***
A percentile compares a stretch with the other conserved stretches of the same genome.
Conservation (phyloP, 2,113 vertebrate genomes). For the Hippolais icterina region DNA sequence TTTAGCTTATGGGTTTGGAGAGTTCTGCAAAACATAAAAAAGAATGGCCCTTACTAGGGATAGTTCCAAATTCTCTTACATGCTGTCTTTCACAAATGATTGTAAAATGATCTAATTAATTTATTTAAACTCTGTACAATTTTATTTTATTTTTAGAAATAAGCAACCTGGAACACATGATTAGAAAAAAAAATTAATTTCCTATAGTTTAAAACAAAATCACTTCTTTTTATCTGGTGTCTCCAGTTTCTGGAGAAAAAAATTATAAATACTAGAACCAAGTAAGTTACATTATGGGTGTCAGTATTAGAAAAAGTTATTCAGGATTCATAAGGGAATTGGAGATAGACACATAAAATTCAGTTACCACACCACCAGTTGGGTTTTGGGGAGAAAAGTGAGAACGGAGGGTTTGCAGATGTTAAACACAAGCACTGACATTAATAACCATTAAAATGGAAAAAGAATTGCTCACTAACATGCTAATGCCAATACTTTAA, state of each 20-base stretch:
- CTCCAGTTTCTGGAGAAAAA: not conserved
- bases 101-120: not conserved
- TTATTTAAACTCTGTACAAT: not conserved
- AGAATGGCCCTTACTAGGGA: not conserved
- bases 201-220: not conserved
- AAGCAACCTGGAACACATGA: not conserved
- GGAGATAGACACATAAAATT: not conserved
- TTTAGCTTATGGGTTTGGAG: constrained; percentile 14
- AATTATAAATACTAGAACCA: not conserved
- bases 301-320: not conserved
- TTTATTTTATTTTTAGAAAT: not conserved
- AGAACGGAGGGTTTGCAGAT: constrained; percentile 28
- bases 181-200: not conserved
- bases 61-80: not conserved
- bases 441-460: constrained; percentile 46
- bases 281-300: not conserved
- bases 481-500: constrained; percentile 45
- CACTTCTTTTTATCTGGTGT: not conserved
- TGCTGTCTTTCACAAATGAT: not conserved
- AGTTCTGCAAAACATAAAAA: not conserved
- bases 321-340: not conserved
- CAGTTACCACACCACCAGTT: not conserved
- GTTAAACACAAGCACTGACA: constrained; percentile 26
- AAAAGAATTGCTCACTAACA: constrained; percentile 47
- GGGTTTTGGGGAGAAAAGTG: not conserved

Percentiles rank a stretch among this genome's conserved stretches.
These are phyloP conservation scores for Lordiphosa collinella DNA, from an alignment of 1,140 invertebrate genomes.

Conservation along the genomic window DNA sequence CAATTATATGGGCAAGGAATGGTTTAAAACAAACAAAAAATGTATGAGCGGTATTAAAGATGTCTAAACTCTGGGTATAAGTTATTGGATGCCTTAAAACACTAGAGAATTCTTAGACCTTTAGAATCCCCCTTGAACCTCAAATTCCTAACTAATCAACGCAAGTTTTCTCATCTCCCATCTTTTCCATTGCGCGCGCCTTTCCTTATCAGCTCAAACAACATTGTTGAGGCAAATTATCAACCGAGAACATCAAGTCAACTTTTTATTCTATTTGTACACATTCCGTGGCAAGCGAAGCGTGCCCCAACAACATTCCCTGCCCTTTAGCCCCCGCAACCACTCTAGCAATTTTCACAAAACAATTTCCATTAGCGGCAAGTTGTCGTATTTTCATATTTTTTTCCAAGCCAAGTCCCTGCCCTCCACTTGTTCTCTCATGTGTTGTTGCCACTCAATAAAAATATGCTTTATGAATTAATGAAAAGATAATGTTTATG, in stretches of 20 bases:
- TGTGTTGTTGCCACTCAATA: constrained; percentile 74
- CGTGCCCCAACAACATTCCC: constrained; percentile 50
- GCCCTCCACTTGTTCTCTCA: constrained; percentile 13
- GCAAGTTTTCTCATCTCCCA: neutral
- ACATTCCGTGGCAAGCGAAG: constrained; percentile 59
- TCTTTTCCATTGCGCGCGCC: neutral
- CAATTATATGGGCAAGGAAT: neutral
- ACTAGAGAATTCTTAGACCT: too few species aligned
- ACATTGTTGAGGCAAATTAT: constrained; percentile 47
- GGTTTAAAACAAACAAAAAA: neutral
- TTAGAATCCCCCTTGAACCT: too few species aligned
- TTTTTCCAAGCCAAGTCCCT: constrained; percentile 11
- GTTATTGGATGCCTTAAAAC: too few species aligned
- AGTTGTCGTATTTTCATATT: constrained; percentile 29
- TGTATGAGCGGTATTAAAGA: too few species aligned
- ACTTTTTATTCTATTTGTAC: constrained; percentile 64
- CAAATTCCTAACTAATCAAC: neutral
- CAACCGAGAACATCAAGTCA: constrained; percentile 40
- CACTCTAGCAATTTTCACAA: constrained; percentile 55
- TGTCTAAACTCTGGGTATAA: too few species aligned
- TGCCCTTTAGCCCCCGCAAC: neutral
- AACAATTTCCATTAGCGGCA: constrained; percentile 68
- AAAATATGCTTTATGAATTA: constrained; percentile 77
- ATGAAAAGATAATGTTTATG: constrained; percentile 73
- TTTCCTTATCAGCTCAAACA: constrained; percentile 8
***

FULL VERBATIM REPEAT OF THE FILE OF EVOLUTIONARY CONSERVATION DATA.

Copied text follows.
A percentile compares a stretch with the other conserved stretches of the same genome.
Conservation (phyloP, 2,113 vertebrate genomes). For the Hippolais icterina region DNA sequence TTTAGCTTATGGGTTTGGAGAGTTCTGCAAAACATAAAAAAGAATGGCCCTTACTAGGGATAGTTCCAAATTCTCTTACATGCTGTCTTTCACAAATGATTGTAAAATGATCTAATTAATTTATTTAAACTCTGTACAATTTTATTTTATTTTTAGAAATAAGCAACCTGGAACACATGATTAGAAAAAAAAATTAATTTCCTATAGTTTAAAACAAAATCACTTCTTTTTATCTGGTGTCTCCAGTTTCTGGAGAAAAAAATTATAAATACTAGAACCAAGTAAGTTACATTATGGGTGTCAGTATTAGAAAAAGTTATTCAGGATTCATAAGGGAATTGGAGATAGACACATAAAATTCAGTTACCACACCACCAGTTGGGTTTTGGGGAGAAAAGTGAGAACGGAGGGTTTGCAGATGTTAAACACAAGCACTGACATTAATAACCATTAAAATGGAAAAAGAATTGCTCACTAACATGCTAATGCCAATACTTTAA, state of each 20-base stretch:
- CTCCAGTTTCTGGAGAAAAA: not conserved
- bases 101-120: not conserved
- TTATTTAAACTCTGTACAAT: not conserved
- AGAATGGCCCTTACTAGGGA: not conserved
- bases 201-220: not conserved
- AAGCAACCTGGAACACATGA: not conserved
- GGAGATAGACACATAAAATT: not conserved
- TTTAGCTTATGGGTTTGGAG: constrained; percentile 14
- AATTATAAATACTAGAACCA: not conserved
- bases 301-320: not conserved
- TTTATTTTATTTTTAGAAAT: not conserved
- AGAACGGAGGGTTTGCAGAT: constrained; percentile 28
- bases 181-200: not conserved
- bases 61-80: not conserved
- bases 441-460: constrained; percentile 46
- bases 281-300: not conserved
- bases 481-500: constrained; percentile 45
- CACTTCTTTTTATCTGGTGT: not conserved
- TGCTGTCTTTCACAAATGAT: not conserved
- AGTTCTGCAAAACATAAAAA: not conserved
- bases 321-340: not conserved
- CAGTTACCACACCACCAGTT: not conserved
- GTTAAACACAAGCACTGACA: constrained; percentile 26
- AAAAGAATTGCTCACTAACA: constrained; percentile 47
- GGGTTTTGGGGAGAAAAGTG: not conserved

Percentiles rank a stretch among this genome's conserved stretches.
These are phyloP conservation scores for Lordiphosa collinella DNA, from an alignment of 1,140 invertebrate genomes.

Conservation along the genomic window DNA sequence CAATTATATGGGCAAGGAATGGTTTAAAACAAACAAAAAATGTATGAGCGGTATTAAAGATGTCTAAACTCTGGGTATAAGTTATTGGATGCCTTAAAACACTAGAGAATTCTTAGACCTTTAGAATCCCCCTTGAACCTCAAATTCCTAACTAATCAACGCAAGTTTTCTCATCTCCCATCTTTTCCATTGCGCGCGCCTTTCCTTATCAGCTCAAACAACATTGTTGAGGCAAATTATCAACCGAGAACATCAAGTCAACTTTTTATTCTATTTGTACACATTCCGTGGCAAGCGAAGCGTGCCCCAACAACATTCCCTGCCCTTTAGCCCCCGCAACCACTCTAGCAATTTTCACAAAACAATTTCCATTAGCGGCAAGTTGTCGTATTTTCATATTTTTTTCCAAGCCAAGTCCCTGCCCTCCACTTGTTCTCTCATGTGTTGTTGCCACTCAATAAAAATATGCTTTATGAATTAATGAAAAGATAATGTTTATG, in stretches of 20 bases:
- TGTGTTGTTGCCACTCAATA: constrained; percentile 74
- CGTGCCCCAACAACATTCCC: constrained; percentile 50
- GCCCTCCACTTGTTCTCTCA: constrained; percentile 13
- GCAAGTTTTCTCATCTCCCA: neutral
- ACATTCCGTGGCAAGCGAAG: constrained; percentile 59
- TCTTTTCCATTGCGCGCGCC: neutral
- CAATTATATGGGCAAGGAAT: neutral
- ACTAGAGAATTCTTAGACCT: too few species aligned
- ACATTGTTGAGGCAAATTAT: constrained; percentile 47
- GGTTTAAAACAAACAAAAAA: neutral
- TTAGAATCCCCCTTGAACCT: too few species aligned
- TTTTTCCAAGCCAAGTCCCT: constrained; percentile 11
- GTTATTGGATGCCTTAAAAC: too few species aligned
- AGTTGTCGTATTTTCATATT: constrained; percentile 29
- TGTATGAGCGGTATTAAAGA: too few species aligned
- ACTTTTTATTCTATTTGTAC: constrained; percentile 64
- CAAATTCCTAACTAATCAAC: neutral
- CAACCGAGAACATCAAGTCA: constrained; percentile 40
- CACTCTAGCAATTTTCACAA: constrained; percentile 55
- TGTCTAAACTCTGGGTATAA: too few species aligned
- TGCCCTTTAGCCCCCGCAAC: neutral
- AACAATTTCCATTAGCGGCA: constrained; percentile 68
- AAAATATGCTTTATGAATTA: constrained; percentile 77
- ATGAAAAGATAATGTTTATG: constrained; percentile 73
- TTTCCTTATCAGCTCAAACA: constrained; percentile 8